Tuvalu’s life happens at a leisurely pace and appears paralysed against the background of busy western world. Asking around what a really hard day means for the locals, I get the answer that waking up early means 9 o’clock and hard work happens from 10 till 12, from Monday to Thursday. Telling them what my daily hustle and bustle at work looks like, their eyes get big and jaws drop. Unfortunately Fongafale often is everything but picturesque, hence I quickly looked how to get to the outer islands. Eddy, a wide-travelled seaman working for Hamburg Süd helps me to get there as he knows Tuvalu and its people like the back of his hand. He organises a boat and a captain, whose first name is so complicated that I stick to calling him captain all the time. “Captain” is  a waggish looking guy, but through and through friendly.

With an iron fist Captain holds the steering of the stoically rattling outboard engine puffing away countless cigarettes while sitting on our main fuel supply. With his healthy eye he stares at the backs of the palefaces he is about to bring to the other side of the atoll. The surf inside the lagoon is remarkable and lets the slowly water absorbing boat pitch making the wooden benches massage our buttocks. After almost two hours that joy sees an end as we reach the small outer islands of the Funafuti atoll. Already the first glance at those little pieces of paradise lets my heart beat faster. Some islands are literally only a heap of sand in the middle of nowhere providing barely more space than a standing cell in prison. Going ashore, by the first step my legs get immediately conquered by myriads of little red ants. Maybe it is not the paradise I was hoping for ;-)

Vegetation-wise one thing stands out everywhere, the winner of evolution, the coconut palm. Elder palms and their overhanging fronds offer shade while the very young ones drill themselves through white coral sand towards the sun. Other palms wind themselves through the thicket towards the daylight while at their feet, or better to say roots, the surf washes around palm remnants as well as flotsam. A heavenly scenery embraced by surreally intensive glowing water, my photographer heart beats faster. Step by step wind freshens and invites impressive man-o’-war birds, the air pirates of the Pacific, to sail away the day. Indulging myself in snorkelling I don’t pay attention how fast time goes by and that meanwhile severe weather formed behind me. Having experienced a couple of moments of thunder and lightning worldwide, I instantly realise that this black wall doesn’t bode any well, even when it’s meaning wonderful contrasts to my photos.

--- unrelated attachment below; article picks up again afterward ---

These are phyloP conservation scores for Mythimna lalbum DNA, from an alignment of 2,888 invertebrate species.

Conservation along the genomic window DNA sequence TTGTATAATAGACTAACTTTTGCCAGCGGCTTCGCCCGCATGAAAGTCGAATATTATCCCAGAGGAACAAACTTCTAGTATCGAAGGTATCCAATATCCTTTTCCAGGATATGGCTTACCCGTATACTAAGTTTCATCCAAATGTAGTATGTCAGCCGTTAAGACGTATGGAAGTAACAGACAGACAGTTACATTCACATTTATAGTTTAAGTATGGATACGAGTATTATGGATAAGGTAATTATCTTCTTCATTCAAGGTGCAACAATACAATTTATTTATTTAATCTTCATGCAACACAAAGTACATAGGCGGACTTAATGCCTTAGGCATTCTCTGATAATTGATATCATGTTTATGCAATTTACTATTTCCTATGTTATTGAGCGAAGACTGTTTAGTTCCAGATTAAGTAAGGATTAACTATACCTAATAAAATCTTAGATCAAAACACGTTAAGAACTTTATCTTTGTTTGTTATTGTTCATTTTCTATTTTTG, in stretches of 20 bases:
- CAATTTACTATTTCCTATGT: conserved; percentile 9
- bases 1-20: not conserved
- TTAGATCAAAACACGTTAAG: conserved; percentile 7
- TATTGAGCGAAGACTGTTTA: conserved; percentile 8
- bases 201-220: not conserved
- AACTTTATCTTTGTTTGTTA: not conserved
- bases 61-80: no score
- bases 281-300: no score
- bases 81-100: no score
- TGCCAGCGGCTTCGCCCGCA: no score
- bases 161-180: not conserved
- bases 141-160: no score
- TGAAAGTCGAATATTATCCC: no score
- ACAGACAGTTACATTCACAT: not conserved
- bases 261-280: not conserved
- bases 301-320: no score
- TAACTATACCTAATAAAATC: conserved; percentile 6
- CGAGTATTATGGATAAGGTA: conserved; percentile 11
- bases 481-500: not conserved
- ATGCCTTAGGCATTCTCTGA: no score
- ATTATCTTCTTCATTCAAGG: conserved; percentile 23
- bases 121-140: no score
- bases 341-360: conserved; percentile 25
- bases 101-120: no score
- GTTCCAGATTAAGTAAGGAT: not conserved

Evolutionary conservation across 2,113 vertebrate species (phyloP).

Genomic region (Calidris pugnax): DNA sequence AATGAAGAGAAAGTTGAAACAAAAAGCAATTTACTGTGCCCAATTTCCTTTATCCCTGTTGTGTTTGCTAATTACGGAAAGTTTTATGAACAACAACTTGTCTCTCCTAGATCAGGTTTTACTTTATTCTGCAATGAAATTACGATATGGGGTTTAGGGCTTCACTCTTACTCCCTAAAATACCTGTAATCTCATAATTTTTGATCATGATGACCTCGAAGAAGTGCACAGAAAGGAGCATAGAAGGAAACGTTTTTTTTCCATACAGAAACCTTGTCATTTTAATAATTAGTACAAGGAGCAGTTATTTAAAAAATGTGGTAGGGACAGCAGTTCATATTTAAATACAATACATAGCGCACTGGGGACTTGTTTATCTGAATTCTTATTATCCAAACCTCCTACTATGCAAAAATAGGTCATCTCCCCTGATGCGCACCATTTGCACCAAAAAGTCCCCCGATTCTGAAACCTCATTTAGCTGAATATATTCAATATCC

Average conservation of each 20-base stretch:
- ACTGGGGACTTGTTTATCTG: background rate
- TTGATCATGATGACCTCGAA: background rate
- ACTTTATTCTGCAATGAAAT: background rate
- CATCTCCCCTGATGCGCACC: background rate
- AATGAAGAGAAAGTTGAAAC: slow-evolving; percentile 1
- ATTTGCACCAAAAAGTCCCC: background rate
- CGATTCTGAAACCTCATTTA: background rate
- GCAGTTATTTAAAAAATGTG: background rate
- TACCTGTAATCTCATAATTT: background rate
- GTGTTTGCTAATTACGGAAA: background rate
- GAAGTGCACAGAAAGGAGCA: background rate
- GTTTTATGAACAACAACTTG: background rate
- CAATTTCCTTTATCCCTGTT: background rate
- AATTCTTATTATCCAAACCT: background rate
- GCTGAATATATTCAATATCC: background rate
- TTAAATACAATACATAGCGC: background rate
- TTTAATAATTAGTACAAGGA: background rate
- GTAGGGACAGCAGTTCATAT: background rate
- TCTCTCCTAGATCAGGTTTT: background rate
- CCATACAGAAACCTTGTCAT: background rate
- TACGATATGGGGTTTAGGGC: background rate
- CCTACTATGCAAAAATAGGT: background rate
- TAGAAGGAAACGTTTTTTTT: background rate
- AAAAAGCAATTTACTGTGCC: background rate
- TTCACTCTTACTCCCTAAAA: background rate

And then the storm descends upon us. Holy shit, what is coming from the sky is not normal… To boot my glorious fellow travellers have the wonderful idea of moving to another islands, through rain and rough waves on a slight leaking boat. Hooray, let’s cast off and away…! My mind’s eye already sees me filling in the photo insurance form and having a swim back. Somehow I stay relaxed, the Polynesian way, as there is nothing I can do at the moment.